It can appoint, dismiss and censure the Commission.  It may ask questions of the Commission.  Most legislation is made by co-decision.  In the case of certain legislation, parliament may only veto it.

EU Courts I

The Court of Justice of the European is an independent body composed of 27 judges and 8 Advocates General.  The Advocates Generals assist the court in carrying out functions.

The General Court is made up of two judges from each Member State. The judges are appointed by common accord of the governments of the Member States after consultation of a panel responsible for giving an opinion on candidates\’ suitability to perform the duties of Judge.

Their term of office is six years and is renewable. They appoint their President, for a period of three years, from amongst themselves. They appoint a Registrar for a term of office of six years.

The Judges are to  perform their duties in a totally impartial and independent manner. Unlike the Court of Justice, the General Court does not have permanent Advocates General. However, that task may, in exceptional circumstances, be carried out by a Judge.

EU Courts II

Cases before the General Court are heard by Chambers of five or three Judges or, in some cases, as a single Judge. It may also sit as a Grand Chamber (fifteen Judges) when this is justified by the legal complexity or importance of the case.

The Presidents of the Chambers of five Judges are elected from amongst the Judges for a period of three years. The General Court has its own Registry but uses the administrative and linguistic services of the institution for its other requirements.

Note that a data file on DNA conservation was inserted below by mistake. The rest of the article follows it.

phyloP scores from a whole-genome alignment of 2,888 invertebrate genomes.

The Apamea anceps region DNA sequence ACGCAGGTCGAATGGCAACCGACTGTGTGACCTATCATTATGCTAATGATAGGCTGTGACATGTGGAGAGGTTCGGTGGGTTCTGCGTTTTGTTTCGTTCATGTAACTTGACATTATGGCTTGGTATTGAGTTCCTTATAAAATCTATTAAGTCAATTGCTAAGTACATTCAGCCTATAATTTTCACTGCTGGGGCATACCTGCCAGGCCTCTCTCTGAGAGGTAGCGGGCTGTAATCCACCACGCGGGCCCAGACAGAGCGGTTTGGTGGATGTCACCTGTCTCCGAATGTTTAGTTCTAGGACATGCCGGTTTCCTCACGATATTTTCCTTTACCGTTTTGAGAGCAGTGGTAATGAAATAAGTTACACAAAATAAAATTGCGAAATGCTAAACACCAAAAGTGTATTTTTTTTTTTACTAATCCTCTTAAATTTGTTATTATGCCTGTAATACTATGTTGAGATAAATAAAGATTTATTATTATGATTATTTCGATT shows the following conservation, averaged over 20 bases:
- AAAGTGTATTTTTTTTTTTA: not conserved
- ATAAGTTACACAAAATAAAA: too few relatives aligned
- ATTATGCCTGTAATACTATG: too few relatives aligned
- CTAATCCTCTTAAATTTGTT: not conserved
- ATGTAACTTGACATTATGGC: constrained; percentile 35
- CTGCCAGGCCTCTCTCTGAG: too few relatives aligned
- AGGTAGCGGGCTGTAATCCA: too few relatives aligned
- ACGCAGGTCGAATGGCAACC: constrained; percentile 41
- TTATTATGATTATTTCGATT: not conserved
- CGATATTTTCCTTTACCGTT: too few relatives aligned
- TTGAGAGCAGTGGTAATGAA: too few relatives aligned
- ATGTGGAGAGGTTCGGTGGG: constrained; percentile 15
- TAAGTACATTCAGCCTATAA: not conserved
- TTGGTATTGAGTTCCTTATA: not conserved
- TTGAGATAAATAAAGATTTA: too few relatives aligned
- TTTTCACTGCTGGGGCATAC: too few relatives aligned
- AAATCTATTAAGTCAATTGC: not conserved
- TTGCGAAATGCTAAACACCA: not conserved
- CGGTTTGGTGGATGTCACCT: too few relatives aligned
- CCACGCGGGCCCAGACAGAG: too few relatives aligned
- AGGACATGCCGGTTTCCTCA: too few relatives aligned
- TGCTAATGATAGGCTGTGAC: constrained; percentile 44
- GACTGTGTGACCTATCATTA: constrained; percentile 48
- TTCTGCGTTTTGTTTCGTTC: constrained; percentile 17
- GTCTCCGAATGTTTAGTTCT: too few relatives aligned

The judges sit in chambers of three or five judges or in plenary sessions.  It hears contentious cases of preliminary rulings from courts in member state courts on points of European Union law.

It hears appeals from the court of first instance, complaints made by the Commission against states for failure to comply with European Union law, complaints by member states against an institution for failure to act or injuries caused, actions brought by a member state Council, Commission, or Parliament seeking annulment of EU measures.

Legal Organisations

There are a number of types of international government law organizations.  Some have general competence across a range of fields, such as the United Nations.

Others are specialized, dealing with particular fields.  Examples include international criminal peace organizations, Interpol, the International Institution for Unification of Private Law, UNIDROIT.

Free Trade Areas

A number of regional free trade areas have been established to provide customs unions and provide for free trade.  These include the

  • European Union
  • Association of South-East Asian Nations Free Trade Area, NAFTA.
  • Andean Community powers, Bolivia, Libya, Columbia, Ecuador, Peru, Venezuela,
  • Central American Integration Systems, Costa Rica, El Salvador, Guatemala, Honduras, Nicaragua.
  • Caribbean Community, Antigua, Barbuda, Bahamas, Barbados, Belize, Dominica, Grenada, Guyana, Jamaica, Montserrat, Saint Vincent’s.
  • Common Market for Eastern and South Africa;
  • Economic Community of Central African states;
  • Economic Community of West African states;
  • South African Customs Union;
  • South African Development Community;
  • Central African Customs and Economic Area;


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Draft Articles; The articles on this website are in draft form and are subject to further review for typographical errors and, in some cases, updating and correction. It is intended to include references to the sources of materials and acknowledgements in the final version. The content of articles with [EU] in the title and some of the articles in the section on Agriculture are a reproduction of or are based on European or Irish public sector information.